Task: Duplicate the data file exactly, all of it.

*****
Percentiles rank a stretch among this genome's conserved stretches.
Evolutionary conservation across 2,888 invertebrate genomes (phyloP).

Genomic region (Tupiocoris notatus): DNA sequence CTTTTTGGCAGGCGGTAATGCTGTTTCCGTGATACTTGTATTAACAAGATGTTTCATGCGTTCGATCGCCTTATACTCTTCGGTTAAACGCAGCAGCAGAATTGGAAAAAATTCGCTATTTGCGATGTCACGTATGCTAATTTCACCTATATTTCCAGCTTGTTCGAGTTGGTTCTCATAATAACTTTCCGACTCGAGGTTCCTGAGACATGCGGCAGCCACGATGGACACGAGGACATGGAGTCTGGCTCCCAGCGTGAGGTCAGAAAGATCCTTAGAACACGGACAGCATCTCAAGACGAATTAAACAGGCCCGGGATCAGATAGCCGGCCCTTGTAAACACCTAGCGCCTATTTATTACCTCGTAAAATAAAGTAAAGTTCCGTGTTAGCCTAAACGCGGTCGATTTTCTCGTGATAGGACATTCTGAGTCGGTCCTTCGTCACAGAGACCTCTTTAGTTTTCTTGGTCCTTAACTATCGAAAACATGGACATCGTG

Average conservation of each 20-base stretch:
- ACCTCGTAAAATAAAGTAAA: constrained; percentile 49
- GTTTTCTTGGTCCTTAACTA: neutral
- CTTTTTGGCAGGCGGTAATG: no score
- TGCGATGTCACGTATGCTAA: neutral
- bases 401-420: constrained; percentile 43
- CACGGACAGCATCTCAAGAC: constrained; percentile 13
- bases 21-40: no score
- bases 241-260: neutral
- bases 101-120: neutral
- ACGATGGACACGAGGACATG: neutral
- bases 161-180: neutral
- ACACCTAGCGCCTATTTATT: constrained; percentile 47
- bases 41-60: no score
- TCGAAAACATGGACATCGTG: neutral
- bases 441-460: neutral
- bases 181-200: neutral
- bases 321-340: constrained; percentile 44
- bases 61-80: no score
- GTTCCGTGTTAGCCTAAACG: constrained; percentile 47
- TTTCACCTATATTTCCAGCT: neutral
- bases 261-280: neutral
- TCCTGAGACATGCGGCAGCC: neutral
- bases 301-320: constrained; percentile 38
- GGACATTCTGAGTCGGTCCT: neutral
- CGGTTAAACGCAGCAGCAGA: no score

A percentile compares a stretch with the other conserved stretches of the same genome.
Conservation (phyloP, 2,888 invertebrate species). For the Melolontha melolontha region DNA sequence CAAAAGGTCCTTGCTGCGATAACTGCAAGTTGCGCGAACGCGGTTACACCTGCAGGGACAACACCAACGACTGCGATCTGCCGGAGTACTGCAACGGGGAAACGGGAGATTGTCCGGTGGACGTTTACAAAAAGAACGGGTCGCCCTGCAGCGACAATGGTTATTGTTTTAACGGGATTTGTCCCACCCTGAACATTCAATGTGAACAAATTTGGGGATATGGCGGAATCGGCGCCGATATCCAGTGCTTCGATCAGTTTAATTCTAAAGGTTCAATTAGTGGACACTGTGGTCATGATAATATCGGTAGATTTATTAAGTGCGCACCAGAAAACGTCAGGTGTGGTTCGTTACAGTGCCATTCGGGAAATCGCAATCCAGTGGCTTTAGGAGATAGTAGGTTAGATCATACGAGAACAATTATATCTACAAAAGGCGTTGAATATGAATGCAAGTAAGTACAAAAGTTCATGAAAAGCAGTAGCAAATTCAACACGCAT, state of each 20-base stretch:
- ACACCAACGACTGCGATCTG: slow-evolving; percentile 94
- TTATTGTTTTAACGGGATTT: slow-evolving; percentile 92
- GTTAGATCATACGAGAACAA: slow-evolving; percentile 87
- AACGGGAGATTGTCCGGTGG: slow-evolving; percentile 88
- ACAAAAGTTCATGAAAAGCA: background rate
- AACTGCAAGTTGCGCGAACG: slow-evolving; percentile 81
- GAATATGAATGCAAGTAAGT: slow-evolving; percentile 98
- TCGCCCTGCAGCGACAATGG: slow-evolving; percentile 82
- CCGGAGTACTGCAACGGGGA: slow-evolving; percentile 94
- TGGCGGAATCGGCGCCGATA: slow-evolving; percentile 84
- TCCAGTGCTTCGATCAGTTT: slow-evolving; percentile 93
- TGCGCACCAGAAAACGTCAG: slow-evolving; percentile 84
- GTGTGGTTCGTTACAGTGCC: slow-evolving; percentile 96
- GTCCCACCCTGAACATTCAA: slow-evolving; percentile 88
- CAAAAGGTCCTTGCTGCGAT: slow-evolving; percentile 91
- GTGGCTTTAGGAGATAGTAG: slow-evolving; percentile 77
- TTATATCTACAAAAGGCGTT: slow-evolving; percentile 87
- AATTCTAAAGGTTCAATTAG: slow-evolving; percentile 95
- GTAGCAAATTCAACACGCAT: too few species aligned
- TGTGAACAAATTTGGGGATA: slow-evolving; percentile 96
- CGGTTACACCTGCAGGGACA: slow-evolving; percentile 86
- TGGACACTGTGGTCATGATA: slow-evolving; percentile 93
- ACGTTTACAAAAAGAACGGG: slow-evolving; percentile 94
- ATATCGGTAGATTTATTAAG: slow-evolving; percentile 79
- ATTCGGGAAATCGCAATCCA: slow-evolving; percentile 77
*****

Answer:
Percentiles rank a stretch among this genome's conserved stretches.
Evolutionary conservation across 2,888 invertebrate genomes (phyloP).

Genomic region (Tupiocoris notatus): DNA sequence CTTTTTGGCAGGCGGTAATGCTGTTTCCGTGATACTTGTATTAACAAGATGTTTCATGCGTTCGATCGCCTTATACTCTTCGGTTAAACGCAGCAGCAGAATTGGAAAAAATTCGCTATTTGCGATGTCACGTATGCTAATTTCACCTATATTTCCAGCTTGTTCGAGTTGGTTCTCATAATAACTTTCCGACTCGAGGTTCCTGAGACATGCGGCAGCCACGATGGACACGAGGACATGGAGTCTGGCTCCCAGCGTGAGGTCAGAAAGATCCTTAGAACACGGACAGCATCTCAAGACGAATTAAACAGGCCCGGGATCAGATAGCCGGCCCTTGTAAACACCTAGCGCCTATTTATTACCTCGTAAAATAAAGTAAAGTTCCGTGTTAGCCTAAACGCGGTCGATTTTCTCGTGATAGGACATTCTGAGTCGGTCCTTCGTCACAGAGACCTCTTTAGTTTTCTTGGTCCTTAACTATCGAAAACATGGACATCGTG

Average conservation of each 20-base stretch:
- ACCTCGTAAAATAAAGTAAA: constrained; percentile 49
- GTTTTCTTGGTCCTTAACTA: neutral
- CTTTTTGGCAGGCGGTAATG: no score
- TGCGATGTCACGTATGCTAA: neutral
- bases 401-420: constrained; percentile 43
- CACGGACAGCATCTCAAGAC: constrained; percentile 13
- bases 21-40: no score
- bases 241-260: neutral
- bases 101-120: neutral
- ACGATGGACACGAGGACATG: neutral
- bases 161-180: neutral
- ACACCTAGCGCCTATTTATT: constrained; percentile 47
- bases 41-60: no score
- TCGAAAACATGGACATCGTG: neutral
- bases 441-460: neutral
- bases 181-200: neutral
- bases 321-340: constrained; percentile 44
- bases 61-80: no score
- GTTCCGTGTTAGCCTAAACG: constrained; percentile 47
- TTTCACCTATATTTCCAGCT: neutral
- bases 261-280: neutral
- TCCTGAGACATGCGGCAGCC: neutral
- bases 301-320: constrained; percentile 38
- GGACATTCTGAGTCGGTCCT: neutral
- CGGTTAAACGCAGCAGCAGA: no score

A percentile compares a stretch with the other conserved stretches of the same genome.
Conservation (phyloP, 2,888 invertebrate species). For the Melolontha melolontha region DNA sequence CAAAAGGTCCTTGCTGCGATAACTGCAAGTTGCGCGAACGCGGTTACACCTGCAGGGACAACACCAACGACTGCGATCTGCCGGAGTACTGCAACGGGGAAACGGGAGATTGTCCGGTGGACGTTTACAAAAAGAACGGGTCGCCCTGCAGCGACAATGGTTATTGTTTTAACGGGATTTGTCCCACCCTGAACATTCAATGTGAACAAATTTGGGGATATGGCGGAATCGGCGCCGATATCCAGTGCTTCGATCAGTTTAATTCTAAAGGTTCAATTAGTGGACACTGTGGTCATGATAATATCGGTAGATTTATTAAGTGCGCACCAGAAAACGTCAGGTGTGGTTCGTTACAGTGCCATTCGGGAAATCGCAATCCAGTGGCTTTAGGAGATAGTAGGTTAGATCATACGAGAACAATTATATCTACAAAAGGCGTTGAATATGAATGCAAGTAAGTACAAAAGTTCATGAAAAGCAGTAGCAAATTCAACACGCAT, state of each 20-base stretch:
- ACACCAACGACTGCGATCTG: slow-evolving; percentile 94
- TTATTGTTTTAACGGGATTT: slow-evolving; percentile 92
- GTTAGATCATACGAGAACAA: slow-evolving; percentile 87
- AACGGGAGATTGTCCGGTGG: slow-evolving; percentile 88
- ACAAAAGTTCATGAAAAGCA: background rate
- AACTGCAAGTTGCGCGAACG: slow-evolving; percentile 81
- GAATATGAATGCAAGTAAGT: slow-evolving; percentile 98
- TCGCCCTGCAGCGACAATGG: slow-evolving; percentile 82
- CCGGAGTACTGCAACGGGGA: slow-evolving; percentile 94
- TGGCGGAATCGGCGCCGATA: slow-evolving; percentile 84
- TCCAGTGCTTCGATCAGTTT: slow-evolving; percentile 93
- TGCGCACCAGAAAACGTCAG: slow-evolving; percentile 84
- GTGTGGTTCGTTACAGTGCC: slow-evolving; percentile 96
- GTCCCACCCTGAACATTCAA: slow-evolving; percentile 88
- CAAAAGGTCCTTGCTGCGAT: slow-evolving; percentile 91
- GTGGCTTTAGGAGATAGTAG: slow-evolving; percentile 77
- TTATATCTACAAAAGGCGTT: slow-evolving; percentile 87
- AATTCTAAAGGTTCAATTAG: slow-evolving; percentile 95
- GTAGCAAATTCAACACGCAT: too few species aligned
- TGTGAACAAATTTGGGGATA: slow-evolving; percentile 96
- CGGTTACACCTGCAGGGACA: slow-evolving; percentile 86
- TGGACACTGTGGTCATGATA: slow-evolving; percentile 93
- ACGTTTACAAAAAGAACGGG: slow-evolving; percentile 94
- ATATCGGTAGATTTATTAAG: slow-evolving; percentile 79
- ATTCGGGAAATCGCAATCCA: slow-evolving; percentile 77